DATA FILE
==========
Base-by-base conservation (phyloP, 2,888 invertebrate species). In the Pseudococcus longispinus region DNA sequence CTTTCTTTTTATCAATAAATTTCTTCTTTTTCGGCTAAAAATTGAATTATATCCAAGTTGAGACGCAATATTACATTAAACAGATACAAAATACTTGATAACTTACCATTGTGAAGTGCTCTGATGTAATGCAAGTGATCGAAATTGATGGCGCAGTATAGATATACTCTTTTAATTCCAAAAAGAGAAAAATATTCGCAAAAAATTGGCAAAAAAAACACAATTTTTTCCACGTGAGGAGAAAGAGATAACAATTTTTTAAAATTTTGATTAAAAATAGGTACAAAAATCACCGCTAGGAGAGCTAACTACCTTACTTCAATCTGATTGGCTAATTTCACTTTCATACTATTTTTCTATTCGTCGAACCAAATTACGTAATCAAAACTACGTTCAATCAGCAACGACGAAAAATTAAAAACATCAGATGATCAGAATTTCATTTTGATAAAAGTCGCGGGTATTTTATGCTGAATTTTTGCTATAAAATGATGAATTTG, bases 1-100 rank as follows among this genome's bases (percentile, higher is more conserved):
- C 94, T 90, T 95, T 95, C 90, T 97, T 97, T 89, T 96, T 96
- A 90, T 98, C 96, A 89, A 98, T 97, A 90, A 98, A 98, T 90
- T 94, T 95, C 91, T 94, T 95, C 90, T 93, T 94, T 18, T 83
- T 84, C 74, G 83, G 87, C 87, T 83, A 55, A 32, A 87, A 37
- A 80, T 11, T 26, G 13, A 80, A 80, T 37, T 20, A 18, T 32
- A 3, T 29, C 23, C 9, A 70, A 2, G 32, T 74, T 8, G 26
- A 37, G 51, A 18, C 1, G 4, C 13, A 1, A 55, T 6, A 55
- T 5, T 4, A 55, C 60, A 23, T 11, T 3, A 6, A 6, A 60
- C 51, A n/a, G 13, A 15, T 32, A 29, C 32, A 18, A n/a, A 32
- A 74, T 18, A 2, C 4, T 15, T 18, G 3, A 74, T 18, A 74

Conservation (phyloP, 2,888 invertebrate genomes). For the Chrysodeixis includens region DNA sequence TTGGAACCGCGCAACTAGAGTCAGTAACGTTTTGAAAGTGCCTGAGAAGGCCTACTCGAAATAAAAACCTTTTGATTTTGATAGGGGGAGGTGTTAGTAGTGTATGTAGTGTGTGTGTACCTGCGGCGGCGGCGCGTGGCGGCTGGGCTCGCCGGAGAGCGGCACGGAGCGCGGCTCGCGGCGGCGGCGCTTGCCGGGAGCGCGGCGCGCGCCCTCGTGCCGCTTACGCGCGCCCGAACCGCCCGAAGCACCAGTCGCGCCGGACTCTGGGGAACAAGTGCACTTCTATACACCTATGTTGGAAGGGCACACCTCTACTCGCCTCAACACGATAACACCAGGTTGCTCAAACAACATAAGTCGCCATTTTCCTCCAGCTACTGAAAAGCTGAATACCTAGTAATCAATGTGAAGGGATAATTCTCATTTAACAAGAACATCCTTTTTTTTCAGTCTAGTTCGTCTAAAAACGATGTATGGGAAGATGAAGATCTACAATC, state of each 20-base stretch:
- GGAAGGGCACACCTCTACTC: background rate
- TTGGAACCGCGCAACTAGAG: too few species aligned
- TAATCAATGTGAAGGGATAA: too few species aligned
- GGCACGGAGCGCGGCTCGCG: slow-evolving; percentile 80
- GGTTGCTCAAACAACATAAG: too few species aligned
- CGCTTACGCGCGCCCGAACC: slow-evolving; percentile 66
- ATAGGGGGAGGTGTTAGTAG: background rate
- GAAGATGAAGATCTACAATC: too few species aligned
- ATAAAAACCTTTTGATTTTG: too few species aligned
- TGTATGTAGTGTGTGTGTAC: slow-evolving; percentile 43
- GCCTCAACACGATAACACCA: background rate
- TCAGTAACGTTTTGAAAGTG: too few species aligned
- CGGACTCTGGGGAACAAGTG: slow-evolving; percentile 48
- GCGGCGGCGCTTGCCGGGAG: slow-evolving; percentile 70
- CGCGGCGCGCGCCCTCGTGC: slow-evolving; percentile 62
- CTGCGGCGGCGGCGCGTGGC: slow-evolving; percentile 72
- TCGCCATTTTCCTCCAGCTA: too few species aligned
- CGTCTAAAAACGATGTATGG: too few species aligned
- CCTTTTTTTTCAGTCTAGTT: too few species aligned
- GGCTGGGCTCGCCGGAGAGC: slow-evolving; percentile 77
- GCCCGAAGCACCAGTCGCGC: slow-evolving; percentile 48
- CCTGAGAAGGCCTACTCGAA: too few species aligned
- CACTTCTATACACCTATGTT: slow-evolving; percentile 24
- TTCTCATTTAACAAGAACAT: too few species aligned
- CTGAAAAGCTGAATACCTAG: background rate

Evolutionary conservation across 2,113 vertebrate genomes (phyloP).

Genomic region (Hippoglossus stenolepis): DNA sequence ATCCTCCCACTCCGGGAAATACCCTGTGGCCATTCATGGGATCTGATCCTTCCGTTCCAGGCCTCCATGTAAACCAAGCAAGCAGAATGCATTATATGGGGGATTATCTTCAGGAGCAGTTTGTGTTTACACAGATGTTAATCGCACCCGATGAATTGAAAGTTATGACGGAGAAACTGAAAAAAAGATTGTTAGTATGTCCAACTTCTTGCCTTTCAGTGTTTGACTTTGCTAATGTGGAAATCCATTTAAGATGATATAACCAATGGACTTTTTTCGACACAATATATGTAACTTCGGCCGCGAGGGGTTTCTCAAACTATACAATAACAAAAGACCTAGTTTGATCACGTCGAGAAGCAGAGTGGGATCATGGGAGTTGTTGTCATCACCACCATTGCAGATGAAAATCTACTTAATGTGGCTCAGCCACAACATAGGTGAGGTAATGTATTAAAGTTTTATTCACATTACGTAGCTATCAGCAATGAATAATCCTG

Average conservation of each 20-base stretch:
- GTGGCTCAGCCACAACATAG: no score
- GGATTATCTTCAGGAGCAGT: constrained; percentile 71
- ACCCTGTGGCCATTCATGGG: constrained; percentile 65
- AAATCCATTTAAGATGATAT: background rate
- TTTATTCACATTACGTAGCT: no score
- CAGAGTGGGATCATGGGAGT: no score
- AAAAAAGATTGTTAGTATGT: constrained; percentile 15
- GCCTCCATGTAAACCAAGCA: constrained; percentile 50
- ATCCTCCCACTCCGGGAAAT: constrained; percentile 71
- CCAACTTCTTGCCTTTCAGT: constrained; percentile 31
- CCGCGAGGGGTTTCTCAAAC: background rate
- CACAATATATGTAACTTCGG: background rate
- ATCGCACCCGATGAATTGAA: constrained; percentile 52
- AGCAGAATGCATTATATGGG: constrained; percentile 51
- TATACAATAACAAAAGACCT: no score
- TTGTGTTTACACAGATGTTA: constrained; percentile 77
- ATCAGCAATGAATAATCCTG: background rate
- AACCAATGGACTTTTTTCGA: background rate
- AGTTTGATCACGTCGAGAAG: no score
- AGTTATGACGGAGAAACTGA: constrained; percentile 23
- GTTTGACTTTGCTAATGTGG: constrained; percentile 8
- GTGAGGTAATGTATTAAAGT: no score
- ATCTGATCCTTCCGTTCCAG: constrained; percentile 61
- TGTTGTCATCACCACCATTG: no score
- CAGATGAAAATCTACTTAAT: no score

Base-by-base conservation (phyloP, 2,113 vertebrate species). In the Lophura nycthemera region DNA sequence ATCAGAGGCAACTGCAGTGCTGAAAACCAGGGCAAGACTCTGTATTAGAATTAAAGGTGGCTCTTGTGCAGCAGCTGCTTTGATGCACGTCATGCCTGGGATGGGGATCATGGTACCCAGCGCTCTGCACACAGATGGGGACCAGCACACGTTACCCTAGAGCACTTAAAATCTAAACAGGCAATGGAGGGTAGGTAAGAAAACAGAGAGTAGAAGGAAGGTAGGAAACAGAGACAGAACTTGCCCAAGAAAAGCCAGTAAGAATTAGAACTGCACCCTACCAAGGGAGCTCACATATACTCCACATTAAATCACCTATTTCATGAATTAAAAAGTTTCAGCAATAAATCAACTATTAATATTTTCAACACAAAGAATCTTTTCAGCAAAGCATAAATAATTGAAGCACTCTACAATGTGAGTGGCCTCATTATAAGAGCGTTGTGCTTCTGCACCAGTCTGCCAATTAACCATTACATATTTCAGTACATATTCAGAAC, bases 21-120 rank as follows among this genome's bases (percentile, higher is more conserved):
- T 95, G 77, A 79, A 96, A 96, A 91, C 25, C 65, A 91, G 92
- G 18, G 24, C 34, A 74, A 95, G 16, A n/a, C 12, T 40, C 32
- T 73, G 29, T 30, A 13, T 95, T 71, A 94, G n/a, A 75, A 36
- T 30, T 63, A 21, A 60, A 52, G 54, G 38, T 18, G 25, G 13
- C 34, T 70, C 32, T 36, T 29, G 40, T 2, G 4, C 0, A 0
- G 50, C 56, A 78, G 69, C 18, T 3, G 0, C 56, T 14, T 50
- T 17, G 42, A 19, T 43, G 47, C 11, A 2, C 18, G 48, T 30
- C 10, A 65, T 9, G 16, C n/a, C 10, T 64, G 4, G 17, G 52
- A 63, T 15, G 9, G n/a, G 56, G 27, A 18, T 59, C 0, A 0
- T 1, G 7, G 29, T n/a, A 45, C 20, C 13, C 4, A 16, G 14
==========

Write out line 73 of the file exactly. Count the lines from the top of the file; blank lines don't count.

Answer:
- T 17, G 42, A 19, T 43, G 47, C 11, A 2, C 18, G 48, T 30